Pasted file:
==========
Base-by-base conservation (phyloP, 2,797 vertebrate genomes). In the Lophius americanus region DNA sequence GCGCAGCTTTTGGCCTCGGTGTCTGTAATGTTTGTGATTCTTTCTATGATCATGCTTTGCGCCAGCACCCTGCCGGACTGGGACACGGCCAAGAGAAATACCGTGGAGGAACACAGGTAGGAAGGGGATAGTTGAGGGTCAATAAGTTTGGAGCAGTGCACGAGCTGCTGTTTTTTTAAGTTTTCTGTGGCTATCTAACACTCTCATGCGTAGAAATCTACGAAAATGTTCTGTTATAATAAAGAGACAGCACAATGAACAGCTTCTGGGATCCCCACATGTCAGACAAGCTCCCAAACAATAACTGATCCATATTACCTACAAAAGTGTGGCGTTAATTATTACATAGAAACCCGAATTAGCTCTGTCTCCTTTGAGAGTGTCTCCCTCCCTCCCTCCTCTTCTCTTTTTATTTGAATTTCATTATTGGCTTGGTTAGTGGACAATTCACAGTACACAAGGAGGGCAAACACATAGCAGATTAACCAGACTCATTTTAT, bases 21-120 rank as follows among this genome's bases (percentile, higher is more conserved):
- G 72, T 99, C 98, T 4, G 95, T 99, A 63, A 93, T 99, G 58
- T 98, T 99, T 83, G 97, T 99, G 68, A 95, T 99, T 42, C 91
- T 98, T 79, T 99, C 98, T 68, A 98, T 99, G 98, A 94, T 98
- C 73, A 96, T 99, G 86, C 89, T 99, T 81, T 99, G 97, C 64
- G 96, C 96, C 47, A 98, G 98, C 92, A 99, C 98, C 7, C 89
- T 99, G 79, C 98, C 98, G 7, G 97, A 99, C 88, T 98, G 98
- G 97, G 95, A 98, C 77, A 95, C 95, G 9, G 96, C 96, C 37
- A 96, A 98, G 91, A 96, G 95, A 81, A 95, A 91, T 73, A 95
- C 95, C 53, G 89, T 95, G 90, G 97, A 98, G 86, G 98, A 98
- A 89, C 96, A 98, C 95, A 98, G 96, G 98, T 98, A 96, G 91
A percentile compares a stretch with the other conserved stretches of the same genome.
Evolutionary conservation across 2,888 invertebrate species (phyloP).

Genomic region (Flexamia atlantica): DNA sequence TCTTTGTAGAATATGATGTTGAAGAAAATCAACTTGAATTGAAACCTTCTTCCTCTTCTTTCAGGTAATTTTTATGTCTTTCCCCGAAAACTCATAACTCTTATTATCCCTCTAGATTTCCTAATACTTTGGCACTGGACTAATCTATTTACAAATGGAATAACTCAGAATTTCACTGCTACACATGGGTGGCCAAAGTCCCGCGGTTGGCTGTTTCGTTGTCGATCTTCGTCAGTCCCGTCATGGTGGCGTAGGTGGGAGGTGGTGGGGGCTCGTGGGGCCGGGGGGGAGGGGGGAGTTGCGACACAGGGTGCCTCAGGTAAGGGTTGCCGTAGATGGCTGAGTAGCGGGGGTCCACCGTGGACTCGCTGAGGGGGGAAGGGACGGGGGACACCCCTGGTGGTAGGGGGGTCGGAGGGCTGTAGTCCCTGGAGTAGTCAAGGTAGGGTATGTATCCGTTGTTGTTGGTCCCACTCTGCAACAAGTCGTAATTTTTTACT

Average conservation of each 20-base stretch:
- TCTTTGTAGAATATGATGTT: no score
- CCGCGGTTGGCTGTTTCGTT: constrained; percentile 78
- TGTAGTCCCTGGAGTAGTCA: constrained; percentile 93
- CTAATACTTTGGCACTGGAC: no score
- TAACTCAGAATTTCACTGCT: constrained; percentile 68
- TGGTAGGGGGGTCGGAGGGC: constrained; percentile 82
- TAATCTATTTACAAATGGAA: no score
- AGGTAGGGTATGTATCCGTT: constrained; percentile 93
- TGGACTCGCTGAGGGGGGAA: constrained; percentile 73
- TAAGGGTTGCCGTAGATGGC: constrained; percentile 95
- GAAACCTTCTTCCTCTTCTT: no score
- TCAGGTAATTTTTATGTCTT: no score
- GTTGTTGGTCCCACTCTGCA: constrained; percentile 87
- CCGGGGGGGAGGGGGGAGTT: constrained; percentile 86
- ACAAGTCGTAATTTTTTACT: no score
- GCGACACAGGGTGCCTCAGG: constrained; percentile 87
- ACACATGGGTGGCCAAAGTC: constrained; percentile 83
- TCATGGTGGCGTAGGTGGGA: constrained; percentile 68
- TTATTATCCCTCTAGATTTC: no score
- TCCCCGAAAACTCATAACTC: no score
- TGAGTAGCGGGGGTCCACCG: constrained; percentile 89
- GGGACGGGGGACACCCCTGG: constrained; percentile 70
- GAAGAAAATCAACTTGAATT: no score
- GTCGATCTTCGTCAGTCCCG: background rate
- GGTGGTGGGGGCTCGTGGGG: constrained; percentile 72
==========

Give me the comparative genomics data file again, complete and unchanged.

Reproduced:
Base-by-base conservation (phyloP, 2,797 vertebrate genomes). In the Lophius americanus region DNA sequence GCGCAGCTTTTGGCCTCGGTGTCTGTAATGTTTGTGATTCTTTCTATGATCATGCTTTGCGCCAGCACCCTGCCGGACTGGGACACGGCCAAGAGAAATACCGTGGAGGAACACAGGTAGGAAGGGGATAGTTGAGGGTCAATAAGTTTGGAGCAGTGCACGAGCTGCTGTTTTTTTAAGTTTTCTGTGGCTATCTAACACTCTCATGCGTAGAAATCTACGAAAATGTTCTGTTATAATAAAGAGACAGCACAATGAACAGCTTCTGGGATCCCCACATGTCAGACAAGCTCCCAAACAATAACTGATCCATATTACCTACAAAAGTGTGGCGTTAATTATTACATAGAAACCCGAATTAGCTCTGTCTCCTTTGAGAGTGTCTCCCTCCCTCCCTCCTCTTCTCTTTTTATTTGAATTTCATTATTGGCTTGGTTAGTGGACAATTCACAGTACACAAGGAGGGCAAACACATAGCAGATTAACCAGACTCATTTTAT, bases 21-120 rank as follows among this genome's bases (percentile, higher is more conserved):
- G 72, T 99, C 98, T 4, G 95, T 99, A 63, A 93, T 99, G 58
- T 98, T 99, T 83, G 97, T 99, G 68, A 95, T 99, T 42, C 91
- T 98, T 79, T 99, C 98, T 68, A 98, T 99, G 98, A 94, T 98
- C 73, A 96, T 99, G 86, C 89, T 99, T 81, T 99, G 97, C 64
- G 96, C 96, C 47, A 98, G 98, C 92, A 99, C 98, C 7, C 89
- T 99, G 79, C 98, C 98, G 7, G 97, A 99, C 88, T 98, G 98
- G 97, G 95, A 98, C 77, A 95, C 95, G 9, G 96, C 96, C 37
- A 96, A 98, G 91, A 96, G 95, A 81, A 95, A 91, T 73, A 95
- C 95, C 53, G 89, T 95, G 90, G 97, A 98, G 86, G 98, A 98
- A 89, C 96, A 98, C 95, A 98, G 96, G 98, T 98, A 96, G 91
A percentile compares a stretch with the other conserved stretches of the same genome.
Evolutionary conservation across 2,888 invertebrate species (phyloP).

Genomic region (Flexamia atlantica): DNA sequence TCTTTGTAGAATATGATGTTGAAGAAAATCAACTTGAATTGAAACCTTCTTCCTCTTCTTTCAGGTAATTTTTATGTCTTTCCCCGAAAACTCATAACTCTTATTATCCCTCTAGATTTCCTAATACTTTGGCACTGGACTAATCTATTTACAAATGGAATAACTCAGAATTTCACTGCTACACATGGGTGGCCAAAGTCCCGCGGTTGGCTGTTTCGTTGTCGATCTTCGTCAGTCCCGTCATGGTGGCGTAGGTGGGAGGTGGTGGGGGCTCGTGGGGCCGGGGGGGAGGGGGGAGTTGCGACACAGGGTGCCTCAGGTAAGGGTTGCCGTAGATGGCTGAGTAGCGGGGGTCCACCGTGGACTCGCTGAGGGGGGAAGGGACGGGGGACACCCCTGGTGGTAGGGGGGTCGGAGGGCTGTAGTCCCTGGAGTAGTCAAGGTAGGGTATGTATCCGTTGTTGTTGGTCCCACTCTGCAACAAGTCGTAATTTTTTACT

Average conservation of each 20-base stretch:
- TCTTTGTAGAATATGATGTT: no score
- CCGCGGTTGGCTGTTTCGTT: constrained; percentile 78
- TGTAGTCCCTGGAGTAGTCA: constrained; percentile 93
- CTAATACTTTGGCACTGGAC: no score
- TAACTCAGAATTTCACTGCT: constrained; percentile 68
- TGGTAGGGGGGTCGGAGGGC: constrained; percentile 82
- TAATCTATTTACAAATGGAA: no score
- AGGTAGGGTATGTATCCGTT: constrained; percentile 93
- TGGACTCGCTGAGGGGGGAA: constrained; percentile 73
- TAAGGGTTGCCGTAGATGGC: constrained; percentile 95
- GAAACCTTCTTCCTCTTCTT: no score
- TCAGGTAATTTTTATGTCTT: no score
- GTTGTTGGTCCCACTCTGCA: constrained; percentile 87
- CCGGGGGGGAGGGGGGAGTT: constrained; percentile 86
- ACAAGTCGTAATTTTTTACT: no score
- GCGACACAGGGTGCCTCAGG: constrained; percentile 87
- ACACATGGGTGGCCAAAGTC: constrained; percentile 83
- TCATGGTGGCGTAGGTGGGA: constrained; percentile 68
- TTATTATCCCTCTAGATTTC: no score
- TCCCCGAAAACTCATAACTC: no score
- TGAGTAGCGGGGGTCCACCG: constrained; percentile 89
- GGGACGGGGGACACCCCTGG: constrained; percentile 70
- GAAGAAAATCAACTTGAATT: no score
- GTCGATCTTCGTCAGTCCCG: background rate
- GGTGGTGGGGGCTCGTGGGG: constrained; percentile 72